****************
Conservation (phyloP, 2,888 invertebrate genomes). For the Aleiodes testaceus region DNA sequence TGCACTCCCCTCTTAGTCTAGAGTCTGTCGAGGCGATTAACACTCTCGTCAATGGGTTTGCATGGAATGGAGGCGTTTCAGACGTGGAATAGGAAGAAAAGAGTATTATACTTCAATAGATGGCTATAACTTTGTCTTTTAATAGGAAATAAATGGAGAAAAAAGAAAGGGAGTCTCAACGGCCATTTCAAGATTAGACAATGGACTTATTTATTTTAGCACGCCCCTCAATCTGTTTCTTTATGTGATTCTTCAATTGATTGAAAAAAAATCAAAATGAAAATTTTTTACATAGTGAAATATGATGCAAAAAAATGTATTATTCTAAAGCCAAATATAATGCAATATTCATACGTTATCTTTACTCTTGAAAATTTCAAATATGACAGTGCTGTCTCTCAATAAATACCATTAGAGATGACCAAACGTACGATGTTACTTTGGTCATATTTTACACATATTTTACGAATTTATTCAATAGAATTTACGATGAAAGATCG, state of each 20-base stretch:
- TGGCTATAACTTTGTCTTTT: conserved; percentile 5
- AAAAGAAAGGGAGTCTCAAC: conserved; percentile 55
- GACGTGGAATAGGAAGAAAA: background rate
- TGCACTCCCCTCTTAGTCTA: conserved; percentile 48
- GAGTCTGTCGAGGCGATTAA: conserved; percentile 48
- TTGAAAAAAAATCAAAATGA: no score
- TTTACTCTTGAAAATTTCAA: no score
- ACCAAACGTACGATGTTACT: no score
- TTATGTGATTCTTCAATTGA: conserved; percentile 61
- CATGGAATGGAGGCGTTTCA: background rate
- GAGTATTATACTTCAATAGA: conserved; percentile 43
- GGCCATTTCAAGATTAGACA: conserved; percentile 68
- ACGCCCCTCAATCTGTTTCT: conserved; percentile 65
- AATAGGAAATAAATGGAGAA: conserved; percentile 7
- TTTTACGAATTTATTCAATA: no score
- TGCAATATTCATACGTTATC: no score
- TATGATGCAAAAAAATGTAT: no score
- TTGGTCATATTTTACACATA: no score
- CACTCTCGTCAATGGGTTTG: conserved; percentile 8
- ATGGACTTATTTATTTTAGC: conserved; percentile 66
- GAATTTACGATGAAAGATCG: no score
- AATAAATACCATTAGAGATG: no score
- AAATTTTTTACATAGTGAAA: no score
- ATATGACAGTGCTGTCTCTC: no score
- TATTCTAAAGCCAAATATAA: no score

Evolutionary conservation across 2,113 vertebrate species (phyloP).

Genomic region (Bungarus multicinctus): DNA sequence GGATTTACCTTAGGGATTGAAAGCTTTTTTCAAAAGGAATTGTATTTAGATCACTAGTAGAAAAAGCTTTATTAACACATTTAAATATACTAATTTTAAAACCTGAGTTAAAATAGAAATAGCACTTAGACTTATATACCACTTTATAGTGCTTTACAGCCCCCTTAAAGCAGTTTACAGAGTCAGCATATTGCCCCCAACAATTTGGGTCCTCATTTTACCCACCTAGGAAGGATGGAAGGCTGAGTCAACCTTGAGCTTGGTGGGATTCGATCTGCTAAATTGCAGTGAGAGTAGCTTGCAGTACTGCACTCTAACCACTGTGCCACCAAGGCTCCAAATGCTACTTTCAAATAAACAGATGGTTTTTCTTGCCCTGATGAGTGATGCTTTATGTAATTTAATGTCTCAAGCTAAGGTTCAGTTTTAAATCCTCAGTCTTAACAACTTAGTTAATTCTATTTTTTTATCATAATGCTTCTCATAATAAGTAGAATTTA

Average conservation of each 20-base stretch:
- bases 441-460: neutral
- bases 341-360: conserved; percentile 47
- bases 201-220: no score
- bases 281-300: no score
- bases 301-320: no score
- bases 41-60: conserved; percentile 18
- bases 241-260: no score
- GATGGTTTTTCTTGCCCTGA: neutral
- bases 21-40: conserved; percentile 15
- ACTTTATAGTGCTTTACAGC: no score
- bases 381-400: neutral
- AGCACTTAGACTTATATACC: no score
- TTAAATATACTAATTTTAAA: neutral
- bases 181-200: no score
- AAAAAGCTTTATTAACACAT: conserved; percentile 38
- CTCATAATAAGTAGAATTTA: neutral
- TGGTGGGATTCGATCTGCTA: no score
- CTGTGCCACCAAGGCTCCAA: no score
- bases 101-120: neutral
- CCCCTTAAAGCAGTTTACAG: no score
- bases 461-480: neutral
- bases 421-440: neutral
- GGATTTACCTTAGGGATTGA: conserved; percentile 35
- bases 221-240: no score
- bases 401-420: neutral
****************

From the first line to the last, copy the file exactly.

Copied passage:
Conservation (phyloP, 2,888 invertebrate genomes). For the Aleiodes testaceus region DNA sequence TGCACTCCCCTCTTAGTCTAGAGTCTGTCGAGGCGATTAACACTCTCGTCAATGGGTTTGCATGGAATGGAGGCGTTTCAGACGTGGAATAGGAAGAAAAGAGTATTATACTTCAATAGATGGCTATAACTTTGTCTTTTAATAGGAAATAAATGGAGAAAAAAGAAAGGGAGTCTCAACGGCCATTTCAAGATTAGACAATGGACTTATTTATTTTAGCACGCCCCTCAATCTGTTTCTTTATGTGATTCTTCAATTGATTGAAAAAAAATCAAAATGAAAATTTTTTACATAGTGAAATATGATGCAAAAAAATGTATTATTCTAAAGCCAAATATAATGCAATATTCATACGTTATCTTTACTCTTGAAAATTTCAAATATGACAGTGCTGTCTCTCAATAAATACCATTAGAGATGACCAAACGTACGATGTTACTTTGGTCATATTTTACACATATTTTACGAATTTATTCAATAGAATTTACGATGAAAGATCG, state of each 20-base stretch:
- TGGCTATAACTTTGTCTTTT: conserved; percentile 5
- AAAAGAAAGGGAGTCTCAAC: conserved; percentile 55
- GACGTGGAATAGGAAGAAAA: background rate
- TGCACTCCCCTCTTAGTCTA: conserved; percentile 48
- GAGTCTGTCGAGGCGATTAA: conserved; percentile 48
- TTGAAAAAAAATCAAAATGA: no score
- TTTACTCTTGAAAATTTCAA: no score
- ACCAAACGTACGATGTTACT: no score
- TTATGTGATTCTTCAATTGA: conserved; percentile 61
- CATGGAATGGAGGCGTTTCA: background rate
- GAGTATTATACTTCAATAGA: conserved; percentile 43
- GGCCATTTCAAGATTAGACA: conserved; percentile 68
- ACGCCCCTCAATCTGTTTCT: conserved; percentile 65
- AATAGGAAATAAATGGAGAA: conserved; percentile 7
- TTTTACGAATTTATTCAATA: no score
- TGCAATATTCATACGTTATC: no score
- TATGATGCAAAAAAATGTAT: no score
- TTGGTCATATTTTACACATA: no score
- CACTCTCGTCAATGGGTTTG: conserved; percentile 8
- ATGGACTTATTTATTTTAGC: conserved; percentile 66
- GAATTTACGATGAAAGATCG: no score
- AATAAATACCATTAGAGATG: no score
- AAATTTTTTACATAGTGAAA: no score
- ATATGACAGTGCTGTCTCTC: no score
- TATTCTAAAGCCAAATATAA: no score

Evolutionary conservation across 2,113 vertebrate species (phyloP).

Genomic region (Bungarus multicinctus): DNA sequence GGATTTACCTTAGGGATTGAAAGCTTTTTTCAAAAGGAATTGTATTTAGATCACTAGTAGAAAAAGCTTTATTAACACATTTAAATATACTAATTTTAAAACCTGAGTTAAAATAGAAATAGCACTTAGACTTATATACCACTTTATAGTGCTTTACAGCCCCCTTAAAGCAGTTTACAGAGTCAGCATATTGCCCCCAACAATTTGGGTCCTCATTTTACCCACCTAGGAAGGATGGAAGGCTGAGTCAACCTTGAGCTTGGTGGGATTCGATCTGCTAAATTGCAGTGAGAGTAGCTTGCAGTACTGCACTCTAACCACTGTGCCACCAAGGCTCCAAATGCTACTTTCAAATAAACAGATGGTTTTTCTTGCCCTGATGAGTGATGCTTTATGTAATTTAATGTCTCAAGCTAAGGTTCAGTTTTAAATCCTCAGTCTTAACAACTTAGTTAATTCTATTTTTTTATCATAATGCTTCTCATAATAAGTAGAATTTA

Average conservation of each 20-base stretch:
- bases 441-460: neutral
- bases 341-360: conserved; percentile 47
- bases 201-220: no score
- bases 281-300: no score
- bases 301-320: no score
- bases 41-60: conserved; percentile 18
- bases 241-260: no score
- GATGGTTTTTCTTGCCCTGA: neutral
- bases 21-40: conserved; percentile 15
- ACTTTATAGTGCTTTACAGC: no score
- bases 381-400: neutral
- AGCACTTAGACTTATATACC: no score
- TTAAATATACTAATTTTAAA: neutral
- bases 181-200: no score
- AAAAAGCTTTATTAACACAT: conserved; percentile 38
- CTCATAATAAGTAGAATTTA: neutral
- TGGTGGGATTCGATCTGCTA: no score
- CTGTGCCACCAAGGCTCCAA: no score
- bases 101-120: neutral
- CCCCTTAAAGCAGTTTACAG: no score
- bases 461-480: neutral
- bases 421-440: neutral
- GGATTTACCTTAGGGATTGA: conserved; percentile 35
- bases 221-240: no score
- bases 401-420: neutral